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Baby Bjorn, Ergobaby or Tula: what’s the best baby carrier for autumn?

See our reviews of just-tested baby carriers and slings from big-name brands, plus useful advice, to help you choose the right one for you and your little one

Baby Bjorn, Ergobaby or Tula: what’s the best baby carrier for autumn?

When the autumn drizzle subsides and the sun finally decides to show itself, you might fancy a walk outdoors without a bulky pushchair – this is where a baby carrier or sling can come in handy.

To find out which baby carriers and slings are worth your money, we’ve got hands-on with a range of models to see which ones are comfortable for you and your baby, and easy to use.

The best baby carrier we tried has an adjustable seat that supports your baby’s legs in the ‘M’ or frog position (more on this below), and offers great support for the back and head.

But it’s not all good news – another model is let down by confusing instructions and flawed shoulder straps.


Read on for more details on the different types we’ve tested, or head to our Best Buy baby carriers and slings page to find the top performers


What to look for in a baby carrier or sling

When shopping for a new baby carrier or sling, check for soft yet supportive material and effective back support on a baby sling or wrap, and a wide seat base and head support on a baby carrier.

Both slings and carriers should hold your baby so that their knees are higher than their bottom and form an ‘M’ shape or look like they’re squatting like a frog. Their back should be slightly curved – in the shape or a ‘J’, but not so curved that your baby is slumped down in the sling or carrier.

baby carrier positions

Slings and carriers also need to be comfortable for the wearer, so you’re not left with aches and pains. Waist bands and padded shoulder straps can help with this, as can stretchy material that spreads the weight across your back and shoulders evenly.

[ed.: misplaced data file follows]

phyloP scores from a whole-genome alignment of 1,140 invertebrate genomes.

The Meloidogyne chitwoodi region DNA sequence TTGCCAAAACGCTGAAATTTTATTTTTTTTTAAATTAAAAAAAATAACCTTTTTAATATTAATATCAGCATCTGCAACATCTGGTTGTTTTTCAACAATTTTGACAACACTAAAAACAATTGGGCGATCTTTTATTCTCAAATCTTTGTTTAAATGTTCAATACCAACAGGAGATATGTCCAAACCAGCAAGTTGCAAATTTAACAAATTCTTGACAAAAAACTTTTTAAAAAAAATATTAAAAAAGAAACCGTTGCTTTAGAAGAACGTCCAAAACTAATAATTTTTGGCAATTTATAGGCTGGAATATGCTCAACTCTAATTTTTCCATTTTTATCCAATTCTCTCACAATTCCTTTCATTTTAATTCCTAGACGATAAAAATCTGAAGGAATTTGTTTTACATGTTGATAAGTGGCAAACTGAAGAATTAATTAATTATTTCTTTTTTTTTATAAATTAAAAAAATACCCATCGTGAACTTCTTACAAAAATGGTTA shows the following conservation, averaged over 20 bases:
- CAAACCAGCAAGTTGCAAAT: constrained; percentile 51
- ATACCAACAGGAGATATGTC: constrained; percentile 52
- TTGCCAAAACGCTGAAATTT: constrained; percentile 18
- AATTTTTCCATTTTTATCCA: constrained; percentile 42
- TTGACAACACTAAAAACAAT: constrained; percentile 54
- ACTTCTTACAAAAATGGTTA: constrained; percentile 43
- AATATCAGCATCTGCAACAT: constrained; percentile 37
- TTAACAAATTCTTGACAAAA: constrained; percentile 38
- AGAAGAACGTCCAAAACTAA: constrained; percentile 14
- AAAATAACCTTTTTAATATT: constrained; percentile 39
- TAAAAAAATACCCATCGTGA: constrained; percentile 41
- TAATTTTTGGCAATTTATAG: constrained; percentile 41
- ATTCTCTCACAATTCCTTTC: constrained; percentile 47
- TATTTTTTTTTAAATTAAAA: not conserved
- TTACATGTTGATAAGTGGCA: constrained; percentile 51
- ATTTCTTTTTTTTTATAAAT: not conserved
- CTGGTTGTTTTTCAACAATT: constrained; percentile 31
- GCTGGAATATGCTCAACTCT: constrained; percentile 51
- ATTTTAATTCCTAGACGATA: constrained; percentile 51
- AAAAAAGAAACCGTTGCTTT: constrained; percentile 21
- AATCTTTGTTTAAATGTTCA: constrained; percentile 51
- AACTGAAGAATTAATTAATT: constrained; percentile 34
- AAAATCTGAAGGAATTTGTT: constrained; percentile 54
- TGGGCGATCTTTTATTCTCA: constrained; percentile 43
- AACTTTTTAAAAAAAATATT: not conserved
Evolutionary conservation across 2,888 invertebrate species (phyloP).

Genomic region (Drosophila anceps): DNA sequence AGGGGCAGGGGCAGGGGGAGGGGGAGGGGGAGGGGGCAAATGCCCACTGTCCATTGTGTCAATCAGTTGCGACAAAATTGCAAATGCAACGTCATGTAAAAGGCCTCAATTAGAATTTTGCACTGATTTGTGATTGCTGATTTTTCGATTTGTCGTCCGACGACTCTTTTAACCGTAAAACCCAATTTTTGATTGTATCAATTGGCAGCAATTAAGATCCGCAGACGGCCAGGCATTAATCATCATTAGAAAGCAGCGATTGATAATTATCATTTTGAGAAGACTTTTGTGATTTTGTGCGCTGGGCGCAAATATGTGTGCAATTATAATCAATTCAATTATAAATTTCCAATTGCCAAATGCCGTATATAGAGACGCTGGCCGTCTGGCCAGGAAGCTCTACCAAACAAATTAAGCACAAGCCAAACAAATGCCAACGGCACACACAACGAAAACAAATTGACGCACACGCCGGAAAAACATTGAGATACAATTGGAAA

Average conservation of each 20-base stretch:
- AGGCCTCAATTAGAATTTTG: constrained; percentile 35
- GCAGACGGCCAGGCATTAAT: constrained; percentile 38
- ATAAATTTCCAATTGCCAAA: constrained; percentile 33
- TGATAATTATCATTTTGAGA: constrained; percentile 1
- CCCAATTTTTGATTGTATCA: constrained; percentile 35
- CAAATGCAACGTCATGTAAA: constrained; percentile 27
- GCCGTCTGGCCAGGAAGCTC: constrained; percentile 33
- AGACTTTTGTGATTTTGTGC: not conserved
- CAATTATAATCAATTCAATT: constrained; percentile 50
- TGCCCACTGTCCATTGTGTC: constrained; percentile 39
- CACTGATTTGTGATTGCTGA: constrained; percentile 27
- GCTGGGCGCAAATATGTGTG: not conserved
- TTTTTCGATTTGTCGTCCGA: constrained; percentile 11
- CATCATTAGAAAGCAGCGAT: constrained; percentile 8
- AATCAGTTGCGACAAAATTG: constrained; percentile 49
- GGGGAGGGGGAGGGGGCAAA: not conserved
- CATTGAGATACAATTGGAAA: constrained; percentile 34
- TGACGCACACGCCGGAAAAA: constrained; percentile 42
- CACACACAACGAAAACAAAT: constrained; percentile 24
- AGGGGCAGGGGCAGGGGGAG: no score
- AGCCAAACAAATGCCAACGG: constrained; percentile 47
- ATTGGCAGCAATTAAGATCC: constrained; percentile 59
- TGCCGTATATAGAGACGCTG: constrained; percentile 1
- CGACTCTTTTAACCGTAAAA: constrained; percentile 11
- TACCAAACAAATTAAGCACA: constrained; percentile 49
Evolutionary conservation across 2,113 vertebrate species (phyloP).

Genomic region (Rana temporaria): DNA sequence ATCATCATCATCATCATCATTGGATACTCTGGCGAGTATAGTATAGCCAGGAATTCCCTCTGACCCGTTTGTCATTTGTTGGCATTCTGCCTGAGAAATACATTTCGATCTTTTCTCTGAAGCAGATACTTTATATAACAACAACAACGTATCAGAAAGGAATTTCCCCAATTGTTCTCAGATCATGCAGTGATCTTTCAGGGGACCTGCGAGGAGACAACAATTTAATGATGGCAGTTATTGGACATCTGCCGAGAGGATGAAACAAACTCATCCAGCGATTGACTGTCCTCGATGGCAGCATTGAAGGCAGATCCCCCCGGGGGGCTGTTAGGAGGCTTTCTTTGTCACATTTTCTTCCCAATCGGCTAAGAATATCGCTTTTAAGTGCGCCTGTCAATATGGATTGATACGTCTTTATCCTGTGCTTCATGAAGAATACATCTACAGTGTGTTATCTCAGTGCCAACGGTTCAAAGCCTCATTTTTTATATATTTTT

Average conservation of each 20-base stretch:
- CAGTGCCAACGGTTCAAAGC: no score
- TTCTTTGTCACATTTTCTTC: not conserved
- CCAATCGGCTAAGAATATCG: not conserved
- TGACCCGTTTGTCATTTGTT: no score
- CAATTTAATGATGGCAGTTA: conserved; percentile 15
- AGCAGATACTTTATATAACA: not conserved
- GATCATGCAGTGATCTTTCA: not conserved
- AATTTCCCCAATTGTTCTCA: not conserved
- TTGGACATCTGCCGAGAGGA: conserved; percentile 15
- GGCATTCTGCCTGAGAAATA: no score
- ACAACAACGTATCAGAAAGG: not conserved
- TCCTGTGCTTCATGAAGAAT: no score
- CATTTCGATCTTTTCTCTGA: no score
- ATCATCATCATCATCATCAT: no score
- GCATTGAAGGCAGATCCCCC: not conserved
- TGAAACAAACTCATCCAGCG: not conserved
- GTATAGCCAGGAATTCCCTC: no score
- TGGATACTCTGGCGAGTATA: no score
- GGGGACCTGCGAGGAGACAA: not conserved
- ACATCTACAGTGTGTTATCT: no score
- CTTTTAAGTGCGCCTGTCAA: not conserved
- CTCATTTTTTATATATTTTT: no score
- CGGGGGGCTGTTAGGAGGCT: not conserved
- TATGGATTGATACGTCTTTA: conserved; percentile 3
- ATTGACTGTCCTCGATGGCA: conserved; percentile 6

If possible, try the product out in store before you part with your money, or see if you can try the model you’re interested in at a local slings and carriers lending library.


For more expert tips, read our guide: Which baby carrier or baby sling should you buy?


The latest baby carriers and slings on test

BabyBjorn Baby Carrier Move 3D Mesh, £129

  • Minimum baby weight: 3.2kg
  • Maximum baby weight: 11kg
Babybjorn Baby Carrier Move 3D Mesh

This baby carrier is suitable from birth up to a weight of 11kg, or around 15 months old. The BabyBjorn Move 3D, which is made of a mesh material, has three different carrying positions that you can choose between – newborn (front inward-facing with the head support up), front inward-facing (for older babies) and front outward-facing.

The brand sells a couple of accessories that you might want to take a closer look at, including a water and wind-resistant cover, plus a two-pack of bibs to ensure that the top of the carrier is protected from baby drool.


To see if this structured model is a good fit for your little one, see our BabyBjorn Baby Carrier Move 3D Mesh review.


Ergobaby Embrace carrier, £80

  • Minimum baby weight: 3.2kg
  • Maximum baby weight: 11.3kg
Ergobaby Embrace carrier

This Ergobaby carrier weighs just 0.5kg, so is easy to roll up and pack in a rucksack or pushchair basket if needed. The Ergobaby Embrace is suitable for use from birth to around a year old and, like the BabyBjorn above, has three front-carrying positions – newborn (with the waistband rolled up and baby facing inwards), inward-facing and outward-facing.

The shoulder straps on this baby carrier aren’t padded like other baby carriers – find out how this affects wearer comfort by clicking the link below.


Only the best baby carriers are worthy of being a Which? Best Buy. Find out if this one ticks all the right boxes with our Ergobaby Embrace review